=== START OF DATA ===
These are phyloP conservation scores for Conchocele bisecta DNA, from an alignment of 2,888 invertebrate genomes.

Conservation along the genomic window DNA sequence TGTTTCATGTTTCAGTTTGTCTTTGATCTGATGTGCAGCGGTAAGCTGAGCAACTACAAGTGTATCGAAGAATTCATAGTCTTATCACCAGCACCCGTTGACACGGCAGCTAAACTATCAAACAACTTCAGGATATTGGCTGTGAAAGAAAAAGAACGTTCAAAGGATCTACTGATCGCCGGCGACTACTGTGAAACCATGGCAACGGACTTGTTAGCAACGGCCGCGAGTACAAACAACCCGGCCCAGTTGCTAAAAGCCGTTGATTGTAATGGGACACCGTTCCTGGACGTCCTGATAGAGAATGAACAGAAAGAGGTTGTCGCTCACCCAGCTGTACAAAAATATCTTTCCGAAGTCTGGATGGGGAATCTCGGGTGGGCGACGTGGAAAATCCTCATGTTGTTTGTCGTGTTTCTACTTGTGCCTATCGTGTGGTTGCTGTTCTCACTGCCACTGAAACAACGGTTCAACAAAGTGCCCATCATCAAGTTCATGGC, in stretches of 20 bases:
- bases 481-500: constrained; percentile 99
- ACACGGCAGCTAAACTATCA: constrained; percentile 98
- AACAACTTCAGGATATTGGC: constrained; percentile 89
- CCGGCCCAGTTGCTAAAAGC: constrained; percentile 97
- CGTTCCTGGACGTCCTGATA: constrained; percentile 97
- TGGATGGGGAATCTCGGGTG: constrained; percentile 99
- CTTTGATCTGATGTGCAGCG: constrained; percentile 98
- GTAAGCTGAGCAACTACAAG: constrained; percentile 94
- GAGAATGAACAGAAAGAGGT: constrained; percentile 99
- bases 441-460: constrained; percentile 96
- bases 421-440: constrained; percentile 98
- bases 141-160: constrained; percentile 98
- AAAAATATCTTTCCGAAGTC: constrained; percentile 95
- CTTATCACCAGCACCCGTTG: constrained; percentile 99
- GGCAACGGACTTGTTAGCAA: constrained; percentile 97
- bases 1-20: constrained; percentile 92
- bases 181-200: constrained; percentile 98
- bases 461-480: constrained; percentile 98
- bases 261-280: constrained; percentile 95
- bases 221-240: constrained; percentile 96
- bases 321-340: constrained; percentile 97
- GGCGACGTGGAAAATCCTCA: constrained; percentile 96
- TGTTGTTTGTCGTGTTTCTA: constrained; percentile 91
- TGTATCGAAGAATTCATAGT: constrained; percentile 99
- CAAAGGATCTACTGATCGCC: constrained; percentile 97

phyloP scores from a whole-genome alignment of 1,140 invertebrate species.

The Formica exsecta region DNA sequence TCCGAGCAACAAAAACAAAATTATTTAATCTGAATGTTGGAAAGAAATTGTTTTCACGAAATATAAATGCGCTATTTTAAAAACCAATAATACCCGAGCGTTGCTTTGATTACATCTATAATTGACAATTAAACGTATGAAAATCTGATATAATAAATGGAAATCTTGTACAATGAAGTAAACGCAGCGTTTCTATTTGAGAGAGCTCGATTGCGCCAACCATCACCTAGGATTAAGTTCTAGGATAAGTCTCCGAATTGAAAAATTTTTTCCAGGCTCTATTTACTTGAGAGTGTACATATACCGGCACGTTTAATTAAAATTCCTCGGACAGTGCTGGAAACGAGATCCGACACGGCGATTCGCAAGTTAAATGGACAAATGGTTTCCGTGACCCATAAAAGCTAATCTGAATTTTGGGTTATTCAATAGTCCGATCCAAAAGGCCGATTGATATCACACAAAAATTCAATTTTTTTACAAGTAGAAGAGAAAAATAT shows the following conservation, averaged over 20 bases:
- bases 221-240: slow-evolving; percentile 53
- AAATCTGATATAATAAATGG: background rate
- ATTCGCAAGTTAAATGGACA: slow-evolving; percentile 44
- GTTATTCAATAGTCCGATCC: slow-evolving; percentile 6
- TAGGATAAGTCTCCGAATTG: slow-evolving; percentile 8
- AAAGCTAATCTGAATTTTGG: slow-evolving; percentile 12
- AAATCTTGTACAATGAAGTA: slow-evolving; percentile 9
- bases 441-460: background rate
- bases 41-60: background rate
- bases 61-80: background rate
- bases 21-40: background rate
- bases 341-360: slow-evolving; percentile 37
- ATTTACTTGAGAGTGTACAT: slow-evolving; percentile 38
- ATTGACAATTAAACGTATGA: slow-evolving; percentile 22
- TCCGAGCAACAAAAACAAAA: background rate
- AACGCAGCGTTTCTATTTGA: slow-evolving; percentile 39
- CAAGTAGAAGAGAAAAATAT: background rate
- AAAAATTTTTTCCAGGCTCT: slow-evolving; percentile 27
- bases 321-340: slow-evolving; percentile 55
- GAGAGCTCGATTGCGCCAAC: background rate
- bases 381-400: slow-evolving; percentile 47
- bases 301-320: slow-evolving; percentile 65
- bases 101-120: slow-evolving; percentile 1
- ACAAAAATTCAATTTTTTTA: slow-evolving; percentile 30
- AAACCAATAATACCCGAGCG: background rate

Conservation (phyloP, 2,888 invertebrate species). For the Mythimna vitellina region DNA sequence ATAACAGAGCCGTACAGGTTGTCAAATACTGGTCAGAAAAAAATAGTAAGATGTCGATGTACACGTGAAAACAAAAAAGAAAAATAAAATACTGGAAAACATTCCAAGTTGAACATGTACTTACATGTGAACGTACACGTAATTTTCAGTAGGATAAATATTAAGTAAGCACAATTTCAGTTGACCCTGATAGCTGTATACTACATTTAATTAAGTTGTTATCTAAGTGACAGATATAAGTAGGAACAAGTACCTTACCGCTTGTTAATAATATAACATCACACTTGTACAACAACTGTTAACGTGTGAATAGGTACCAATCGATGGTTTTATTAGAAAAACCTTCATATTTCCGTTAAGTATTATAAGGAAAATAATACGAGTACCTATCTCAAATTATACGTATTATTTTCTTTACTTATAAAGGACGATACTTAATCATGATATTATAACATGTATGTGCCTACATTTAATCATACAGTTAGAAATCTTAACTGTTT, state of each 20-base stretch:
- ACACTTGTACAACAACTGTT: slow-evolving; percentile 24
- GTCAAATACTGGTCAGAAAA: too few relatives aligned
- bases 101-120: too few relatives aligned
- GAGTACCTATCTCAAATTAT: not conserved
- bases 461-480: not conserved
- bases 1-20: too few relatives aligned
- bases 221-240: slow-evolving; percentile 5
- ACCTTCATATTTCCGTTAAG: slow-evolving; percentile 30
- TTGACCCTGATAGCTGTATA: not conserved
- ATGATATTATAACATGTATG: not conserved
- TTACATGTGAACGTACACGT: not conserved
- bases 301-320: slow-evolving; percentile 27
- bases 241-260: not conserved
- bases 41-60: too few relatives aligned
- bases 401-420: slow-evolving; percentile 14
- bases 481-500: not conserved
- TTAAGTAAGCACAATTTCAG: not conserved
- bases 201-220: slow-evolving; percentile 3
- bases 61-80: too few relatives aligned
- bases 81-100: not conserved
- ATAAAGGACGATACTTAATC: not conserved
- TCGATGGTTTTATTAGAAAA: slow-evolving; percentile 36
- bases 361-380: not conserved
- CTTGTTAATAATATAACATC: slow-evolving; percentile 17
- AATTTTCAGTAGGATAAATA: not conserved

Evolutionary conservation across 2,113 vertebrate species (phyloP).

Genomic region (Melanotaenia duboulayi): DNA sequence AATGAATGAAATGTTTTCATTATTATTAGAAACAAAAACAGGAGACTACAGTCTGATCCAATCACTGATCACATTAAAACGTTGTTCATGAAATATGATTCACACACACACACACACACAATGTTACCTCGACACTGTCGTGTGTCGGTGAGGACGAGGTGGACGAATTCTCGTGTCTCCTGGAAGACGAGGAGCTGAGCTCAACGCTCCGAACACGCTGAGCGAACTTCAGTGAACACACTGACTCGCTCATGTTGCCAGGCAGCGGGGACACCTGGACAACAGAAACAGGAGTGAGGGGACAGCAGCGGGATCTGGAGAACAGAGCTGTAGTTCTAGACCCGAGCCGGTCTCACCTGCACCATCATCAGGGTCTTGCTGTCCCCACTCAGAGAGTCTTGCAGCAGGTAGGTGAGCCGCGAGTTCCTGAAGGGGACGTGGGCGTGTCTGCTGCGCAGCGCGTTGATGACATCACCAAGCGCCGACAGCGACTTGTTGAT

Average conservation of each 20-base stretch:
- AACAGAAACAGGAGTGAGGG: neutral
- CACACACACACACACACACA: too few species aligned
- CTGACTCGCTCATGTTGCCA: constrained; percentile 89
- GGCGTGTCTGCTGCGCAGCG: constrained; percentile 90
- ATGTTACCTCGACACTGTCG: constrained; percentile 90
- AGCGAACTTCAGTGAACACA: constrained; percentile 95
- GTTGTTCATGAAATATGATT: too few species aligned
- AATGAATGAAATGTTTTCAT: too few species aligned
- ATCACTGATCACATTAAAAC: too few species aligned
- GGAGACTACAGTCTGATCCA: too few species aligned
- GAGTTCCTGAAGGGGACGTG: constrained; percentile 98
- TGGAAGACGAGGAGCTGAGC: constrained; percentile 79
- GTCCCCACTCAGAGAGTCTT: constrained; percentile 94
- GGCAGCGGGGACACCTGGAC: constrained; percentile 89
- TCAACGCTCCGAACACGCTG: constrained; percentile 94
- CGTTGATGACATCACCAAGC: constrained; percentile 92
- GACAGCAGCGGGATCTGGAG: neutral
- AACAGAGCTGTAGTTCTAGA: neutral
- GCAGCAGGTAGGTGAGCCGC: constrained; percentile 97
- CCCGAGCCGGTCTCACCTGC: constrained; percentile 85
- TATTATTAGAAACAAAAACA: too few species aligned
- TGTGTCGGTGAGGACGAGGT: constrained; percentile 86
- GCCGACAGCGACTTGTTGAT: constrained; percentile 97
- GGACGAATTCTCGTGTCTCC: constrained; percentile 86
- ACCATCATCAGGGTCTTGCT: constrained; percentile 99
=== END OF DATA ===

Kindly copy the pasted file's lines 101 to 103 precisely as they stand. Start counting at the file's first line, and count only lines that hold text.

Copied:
- AACAGAGCTGTAGTTCTAGA: neutral
- GCAGCAGGTAGGTGAGCCGC: constrained; percentile 97
- CCCGAGCCGGTCTCACCTGC: constrained; percentile 85